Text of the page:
conformity with the prose address, his high sense of His Lordship's
merit and his own unworthiness.

That no doubt may remain of the meaning and direction of this peculiar
phraseology, we shall bring forward a few lines from the 110th sonnet,
which, uniting the language of both the passages just quoted, most
incontrovertibly designates the sex, and, at the same time, we think,
the individual to whom they are addressed:—

    ———————————— "My best of love,
    Now all is done, _save what shall have no end_:
    Mine appetite I never more will grind
    On newer proof, to try an _older friend_,
    _A God in love_, to whom I am confin'd."

Before we proceed any further, however, it may be necessary to obviate
an objection to our hypothesis which must immediately suggest itself.
It will be said, that the first _seventeen_ sonnets are written for the
sole purpose of persuading their object to marry, and how could this
exhortation be applicable to Lord Southampton, who, from the year 1594
to the year 1599 was the devoted admirer of _the faire Mrs. Varnon_?

To remove this apparent incongruity, we have only to recollect, that
His Lordship's attachment to his mistress met with the most _decided
and relentless opposition_ from the Queen; and there is every reason to
infer, from the _voluntary_ absences of the Earl in the years 1597 and
1598, and the _extreme distress_ of his mistress _on these occasions_,
that the connection had been twice given up, on his part, in deference
to the will of his capricious sovereign.

Shakspeare, when his friend at the age of twenty-one was first smitten
with the charms of Elizabeth Vernon, was high in His Lordship's
confidence and favour, as the dedication of his _Lucrece_, at this
period, fully evinces. We also know, that the Earl was very indignant
at the interference of the Queen; that he very reluctantly submitted,
for some years, to her cruel restrictions in this affair; and if, in
conformity with his constitutional irritability of temper, and the
natural impulse of passion on such a subject, we merely admit, his
having declared what every lover would be tempted to utter on the
occasion, _that if he could not marry the object of his choice, he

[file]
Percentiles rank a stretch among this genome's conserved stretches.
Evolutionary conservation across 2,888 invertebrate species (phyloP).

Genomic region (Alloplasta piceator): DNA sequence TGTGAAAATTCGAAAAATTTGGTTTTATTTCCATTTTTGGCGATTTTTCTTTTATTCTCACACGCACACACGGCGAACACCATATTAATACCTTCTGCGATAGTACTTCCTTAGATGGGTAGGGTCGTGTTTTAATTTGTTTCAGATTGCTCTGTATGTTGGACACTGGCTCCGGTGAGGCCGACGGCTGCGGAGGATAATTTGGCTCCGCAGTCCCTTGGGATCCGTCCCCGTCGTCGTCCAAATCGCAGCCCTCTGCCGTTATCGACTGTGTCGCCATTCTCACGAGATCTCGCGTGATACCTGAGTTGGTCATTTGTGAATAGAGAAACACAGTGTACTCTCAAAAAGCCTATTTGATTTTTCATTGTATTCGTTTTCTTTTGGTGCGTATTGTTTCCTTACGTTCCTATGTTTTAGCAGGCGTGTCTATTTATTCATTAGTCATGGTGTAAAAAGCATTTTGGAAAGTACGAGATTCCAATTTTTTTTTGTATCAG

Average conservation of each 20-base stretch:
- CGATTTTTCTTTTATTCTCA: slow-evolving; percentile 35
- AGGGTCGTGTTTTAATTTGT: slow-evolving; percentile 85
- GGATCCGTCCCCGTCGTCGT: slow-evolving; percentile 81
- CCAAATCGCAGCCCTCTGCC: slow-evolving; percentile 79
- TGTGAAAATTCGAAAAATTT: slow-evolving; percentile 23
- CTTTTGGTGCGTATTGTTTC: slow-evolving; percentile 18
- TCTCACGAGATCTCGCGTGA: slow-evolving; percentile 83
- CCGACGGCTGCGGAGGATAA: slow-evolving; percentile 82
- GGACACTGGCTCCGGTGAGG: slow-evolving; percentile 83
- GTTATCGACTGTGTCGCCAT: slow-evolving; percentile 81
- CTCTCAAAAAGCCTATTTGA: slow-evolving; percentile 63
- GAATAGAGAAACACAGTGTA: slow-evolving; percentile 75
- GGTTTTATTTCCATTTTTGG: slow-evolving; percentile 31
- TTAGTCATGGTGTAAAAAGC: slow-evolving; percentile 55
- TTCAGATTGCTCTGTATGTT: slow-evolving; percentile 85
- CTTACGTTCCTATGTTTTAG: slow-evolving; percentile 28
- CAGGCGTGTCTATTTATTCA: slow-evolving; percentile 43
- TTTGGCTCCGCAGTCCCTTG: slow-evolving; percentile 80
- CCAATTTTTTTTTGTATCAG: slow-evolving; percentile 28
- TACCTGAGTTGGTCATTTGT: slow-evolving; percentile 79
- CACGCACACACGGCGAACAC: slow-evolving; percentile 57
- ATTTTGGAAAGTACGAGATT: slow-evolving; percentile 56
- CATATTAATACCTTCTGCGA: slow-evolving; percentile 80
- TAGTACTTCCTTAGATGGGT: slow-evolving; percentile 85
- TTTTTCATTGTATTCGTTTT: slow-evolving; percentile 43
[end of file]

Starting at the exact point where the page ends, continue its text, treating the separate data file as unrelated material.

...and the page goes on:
would die single_, a complete key will be given to what has hitherto
proved inexplicable.

It immediately, indeed, and most satisfactorily accounts for four
circumstances, not to be explained on any other plan. It affords,
in the _first_ place, an easy and natural clue to the poet's
expostulatory language, who, being ardently attached to his patron,
wished, of course, to see him happy either in the possession of his
first choice or in the arms of a second, and, therefore, reprobates,
in strong terms, such a premature vow of celibacy: it gives in the
_second_ place, an adequate solution of the question, why so few as
only seventeen sonnets, and these the earliest in the collection,
are employed to enforce the argument? for when His Lordship, on his
return to London from the continent in 1598, embraced the resolution
of marrying his mistress, notwithstanding the continued opposition
of the Queen, all ground for further expostulation was instantly
withdrawn. These seventeen sonnets, therefore, were written between
the years 1594 and 1598, and were consequently among those noticed by
Meres in 1598, as in private circulation: in the _third_ place, it
assigns a sufficient motive for withholding from public view, until
after the death of the Queen, a collection of which part was written
to counteract her known wishes, by exciting the Earl to form an early
and independent choice: and in the _fourth_ place it furnishes a cogent
reason why Jaggard, in his surreptitious edition of the _Passionate
Pilgrim_ in 1599, did not dare to publish any of these sonnets, at
a time when Southampton and his lady were imprisoned by the enraged
Elizabeth, as a punishment for their clandestine union.

Having thus, satisfactorily as we think, not only removed the objection
but strikingly corroborated the argument through the medium of our
defence, we shall select a few passages from these initiatory sonnets
in order still further to show the _masculine_ nature of their object,
and to give a specimen of the poet's expostulatory freedom:—

    "—— Where is _she so fair_, whose _un-ear'd womb_
     Disdains the _tillage of thy husbandry_?
     Or who is _he_ so fond, will be the tomb
     Of _his_ self-love, to stop posterity."
                                                   Sonnet 3.

    "—— thou — — — —
     Unlook'd on diest, unless thou _get a son_."
                                                     Son. 7.

    "The world will be _thy widow_ and still weep—
     No love toward others in that bosom sits,